Today we’re at London WebSummit, looking at software, entrepreneurship and how to grow great businesses. A subject close to all of our hearts.
Oren wants to talk about planning, but first – subways. Not software, but OK, the audience is prepared to go with him. In San Francisco, the Bart Subway system is a problem. There aren’t many stops – 8 in a city of 50 sq miles. Bart can’t get you there. Compared with the DC Metro with its 41 stops it’s ‘a pain in the butt’. Result, on any given day twice as many people ride the DC Metro as the SF Bart.
So why is he talking about this? The transport system he has just described is exactly how most businesses build their mobile and browsing experience. Especially if you have a mobile optimised site.
The whole point of a good transport system or a good mobile browsing experience is getting people to the place where they want with no extra effort. That’s where a lot of businesses go wrong. It’s not enough to just have people access your site from a mobile. Businesses that operate on this kind of strategy find it isn’t a great strategy for success. People don’t browse on mobiles, they use apps to meet their immediate need and then get on with their lives.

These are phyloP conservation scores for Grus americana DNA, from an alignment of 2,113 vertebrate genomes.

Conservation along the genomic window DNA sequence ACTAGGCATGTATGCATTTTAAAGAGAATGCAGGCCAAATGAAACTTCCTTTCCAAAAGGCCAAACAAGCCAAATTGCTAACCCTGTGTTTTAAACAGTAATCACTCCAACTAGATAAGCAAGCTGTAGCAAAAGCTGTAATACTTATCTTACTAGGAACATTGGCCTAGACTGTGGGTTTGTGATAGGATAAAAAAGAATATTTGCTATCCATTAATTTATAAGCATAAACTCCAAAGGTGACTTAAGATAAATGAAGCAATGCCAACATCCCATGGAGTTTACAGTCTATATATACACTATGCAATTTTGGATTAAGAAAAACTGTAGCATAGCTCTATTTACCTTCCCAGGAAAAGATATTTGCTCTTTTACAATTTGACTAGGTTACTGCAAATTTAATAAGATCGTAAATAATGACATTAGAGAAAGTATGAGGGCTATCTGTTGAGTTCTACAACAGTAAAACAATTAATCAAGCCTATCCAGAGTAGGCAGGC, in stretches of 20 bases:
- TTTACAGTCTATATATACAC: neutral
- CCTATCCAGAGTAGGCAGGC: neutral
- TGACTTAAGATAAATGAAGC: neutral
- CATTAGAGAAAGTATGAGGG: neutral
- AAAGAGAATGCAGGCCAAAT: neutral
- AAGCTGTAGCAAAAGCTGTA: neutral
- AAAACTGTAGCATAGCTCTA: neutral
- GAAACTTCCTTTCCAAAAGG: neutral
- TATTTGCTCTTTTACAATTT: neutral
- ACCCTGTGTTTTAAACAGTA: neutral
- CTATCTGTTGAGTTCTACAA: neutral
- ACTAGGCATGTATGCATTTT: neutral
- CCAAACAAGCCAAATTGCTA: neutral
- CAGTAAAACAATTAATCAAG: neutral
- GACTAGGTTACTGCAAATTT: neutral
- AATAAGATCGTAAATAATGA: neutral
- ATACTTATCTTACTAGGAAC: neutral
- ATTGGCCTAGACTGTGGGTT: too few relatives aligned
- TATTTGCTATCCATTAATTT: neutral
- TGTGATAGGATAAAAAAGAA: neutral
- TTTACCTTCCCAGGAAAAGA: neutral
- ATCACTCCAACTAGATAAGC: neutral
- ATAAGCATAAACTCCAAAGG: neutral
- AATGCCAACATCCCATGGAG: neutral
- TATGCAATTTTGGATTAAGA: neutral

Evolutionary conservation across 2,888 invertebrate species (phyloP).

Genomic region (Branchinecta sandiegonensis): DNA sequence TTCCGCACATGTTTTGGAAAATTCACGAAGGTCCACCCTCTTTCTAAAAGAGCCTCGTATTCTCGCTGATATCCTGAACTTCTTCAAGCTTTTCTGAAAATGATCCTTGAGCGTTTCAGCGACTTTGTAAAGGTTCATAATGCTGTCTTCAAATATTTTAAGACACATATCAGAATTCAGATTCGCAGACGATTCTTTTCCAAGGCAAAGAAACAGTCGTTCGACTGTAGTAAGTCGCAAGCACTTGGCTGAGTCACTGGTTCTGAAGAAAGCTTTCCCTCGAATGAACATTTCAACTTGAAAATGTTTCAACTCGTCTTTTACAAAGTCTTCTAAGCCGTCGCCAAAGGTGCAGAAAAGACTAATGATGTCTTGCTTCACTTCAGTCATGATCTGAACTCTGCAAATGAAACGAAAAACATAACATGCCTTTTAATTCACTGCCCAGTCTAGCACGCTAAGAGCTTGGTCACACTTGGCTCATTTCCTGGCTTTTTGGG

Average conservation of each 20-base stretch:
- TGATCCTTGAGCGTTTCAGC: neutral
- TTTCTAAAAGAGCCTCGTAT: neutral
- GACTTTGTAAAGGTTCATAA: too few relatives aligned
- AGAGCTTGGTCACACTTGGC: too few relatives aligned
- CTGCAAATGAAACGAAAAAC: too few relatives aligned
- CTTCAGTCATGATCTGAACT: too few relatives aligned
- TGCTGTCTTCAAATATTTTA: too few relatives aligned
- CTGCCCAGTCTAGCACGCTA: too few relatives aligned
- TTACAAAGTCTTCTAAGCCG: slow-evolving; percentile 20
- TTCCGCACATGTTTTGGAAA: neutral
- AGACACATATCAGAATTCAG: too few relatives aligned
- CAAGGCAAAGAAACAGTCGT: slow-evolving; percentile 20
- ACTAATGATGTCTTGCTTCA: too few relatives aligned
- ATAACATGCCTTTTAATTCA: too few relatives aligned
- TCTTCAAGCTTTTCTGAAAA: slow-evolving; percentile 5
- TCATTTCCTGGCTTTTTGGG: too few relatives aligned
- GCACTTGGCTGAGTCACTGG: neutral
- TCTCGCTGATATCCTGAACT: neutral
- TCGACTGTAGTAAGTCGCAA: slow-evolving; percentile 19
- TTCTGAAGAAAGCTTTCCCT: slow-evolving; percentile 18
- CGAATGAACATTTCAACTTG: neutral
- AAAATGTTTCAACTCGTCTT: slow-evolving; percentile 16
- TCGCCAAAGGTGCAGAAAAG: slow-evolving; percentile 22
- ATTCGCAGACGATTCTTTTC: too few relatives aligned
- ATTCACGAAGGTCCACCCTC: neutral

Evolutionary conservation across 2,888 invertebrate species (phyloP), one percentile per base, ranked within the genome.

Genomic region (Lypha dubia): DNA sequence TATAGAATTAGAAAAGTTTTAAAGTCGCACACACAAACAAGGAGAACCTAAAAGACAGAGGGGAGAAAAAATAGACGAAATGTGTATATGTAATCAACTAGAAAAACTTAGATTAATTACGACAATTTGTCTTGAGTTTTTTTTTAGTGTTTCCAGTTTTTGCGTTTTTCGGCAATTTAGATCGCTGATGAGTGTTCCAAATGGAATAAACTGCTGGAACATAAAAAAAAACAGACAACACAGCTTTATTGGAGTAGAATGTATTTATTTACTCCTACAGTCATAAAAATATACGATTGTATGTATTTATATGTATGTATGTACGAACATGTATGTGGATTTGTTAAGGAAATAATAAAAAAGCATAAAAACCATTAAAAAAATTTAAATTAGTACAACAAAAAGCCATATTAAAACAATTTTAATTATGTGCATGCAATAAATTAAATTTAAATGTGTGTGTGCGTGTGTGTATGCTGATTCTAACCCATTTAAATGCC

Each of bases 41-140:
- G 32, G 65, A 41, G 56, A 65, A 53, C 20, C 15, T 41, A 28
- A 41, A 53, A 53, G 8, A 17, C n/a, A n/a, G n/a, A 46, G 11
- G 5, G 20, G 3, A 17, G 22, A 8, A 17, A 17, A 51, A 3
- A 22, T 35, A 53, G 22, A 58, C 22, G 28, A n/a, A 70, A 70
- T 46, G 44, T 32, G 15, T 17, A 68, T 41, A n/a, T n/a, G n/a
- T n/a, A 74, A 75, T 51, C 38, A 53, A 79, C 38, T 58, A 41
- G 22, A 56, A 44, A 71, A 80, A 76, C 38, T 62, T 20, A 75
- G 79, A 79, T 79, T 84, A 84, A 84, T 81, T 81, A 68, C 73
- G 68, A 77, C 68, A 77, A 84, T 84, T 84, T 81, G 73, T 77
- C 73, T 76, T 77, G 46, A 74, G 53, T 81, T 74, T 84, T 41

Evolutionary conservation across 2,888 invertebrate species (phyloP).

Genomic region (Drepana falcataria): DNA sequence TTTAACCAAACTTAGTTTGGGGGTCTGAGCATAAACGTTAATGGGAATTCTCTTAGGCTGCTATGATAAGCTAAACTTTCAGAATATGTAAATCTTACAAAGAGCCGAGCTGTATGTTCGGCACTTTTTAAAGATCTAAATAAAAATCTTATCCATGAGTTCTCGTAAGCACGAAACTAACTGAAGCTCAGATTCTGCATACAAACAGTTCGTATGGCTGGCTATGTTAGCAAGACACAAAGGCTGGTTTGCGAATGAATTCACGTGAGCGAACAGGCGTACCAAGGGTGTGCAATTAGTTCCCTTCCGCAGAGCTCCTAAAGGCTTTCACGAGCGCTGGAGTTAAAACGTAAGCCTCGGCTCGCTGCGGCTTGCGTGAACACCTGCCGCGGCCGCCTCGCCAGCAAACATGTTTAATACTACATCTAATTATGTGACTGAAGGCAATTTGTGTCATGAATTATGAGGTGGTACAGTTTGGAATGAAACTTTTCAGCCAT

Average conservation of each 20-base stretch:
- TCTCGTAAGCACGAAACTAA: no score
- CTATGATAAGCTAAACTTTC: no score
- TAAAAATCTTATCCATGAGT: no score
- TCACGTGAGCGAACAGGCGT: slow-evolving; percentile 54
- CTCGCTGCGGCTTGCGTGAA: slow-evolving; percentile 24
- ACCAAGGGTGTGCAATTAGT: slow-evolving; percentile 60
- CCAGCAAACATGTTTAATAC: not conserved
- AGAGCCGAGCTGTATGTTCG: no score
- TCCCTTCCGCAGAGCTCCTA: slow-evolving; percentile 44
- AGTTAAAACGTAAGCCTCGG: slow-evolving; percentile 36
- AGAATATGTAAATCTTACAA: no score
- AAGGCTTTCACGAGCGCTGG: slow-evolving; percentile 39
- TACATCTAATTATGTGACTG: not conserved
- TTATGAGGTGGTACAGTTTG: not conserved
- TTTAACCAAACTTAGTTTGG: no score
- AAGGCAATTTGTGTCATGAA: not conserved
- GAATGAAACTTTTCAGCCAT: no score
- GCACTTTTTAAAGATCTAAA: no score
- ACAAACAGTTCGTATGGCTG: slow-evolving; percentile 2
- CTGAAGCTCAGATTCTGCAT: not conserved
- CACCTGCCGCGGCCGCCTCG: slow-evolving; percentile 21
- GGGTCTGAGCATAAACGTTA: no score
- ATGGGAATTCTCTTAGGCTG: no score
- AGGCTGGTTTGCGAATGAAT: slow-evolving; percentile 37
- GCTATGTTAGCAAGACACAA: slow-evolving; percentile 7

These may have short lives: AP produced an app for the World Cup that was used for 3 weeks but was awesome for those who wanted immediate information on the football.
How do successful companies produce the experience that their users need? They can be be built on APIs , which give you the ability to enter at whatever point people want to get into the process.
So, apps can take people where they want to go, but also, like a good subway system, they should let you transfer between different lines/processes.
So the interactivity between apps provides a situation where companies can collaborate to allow customers to meet their needs. Great news for businesses that have mobile experiences built on APIs. Bad news for businesses still asking customers to browse.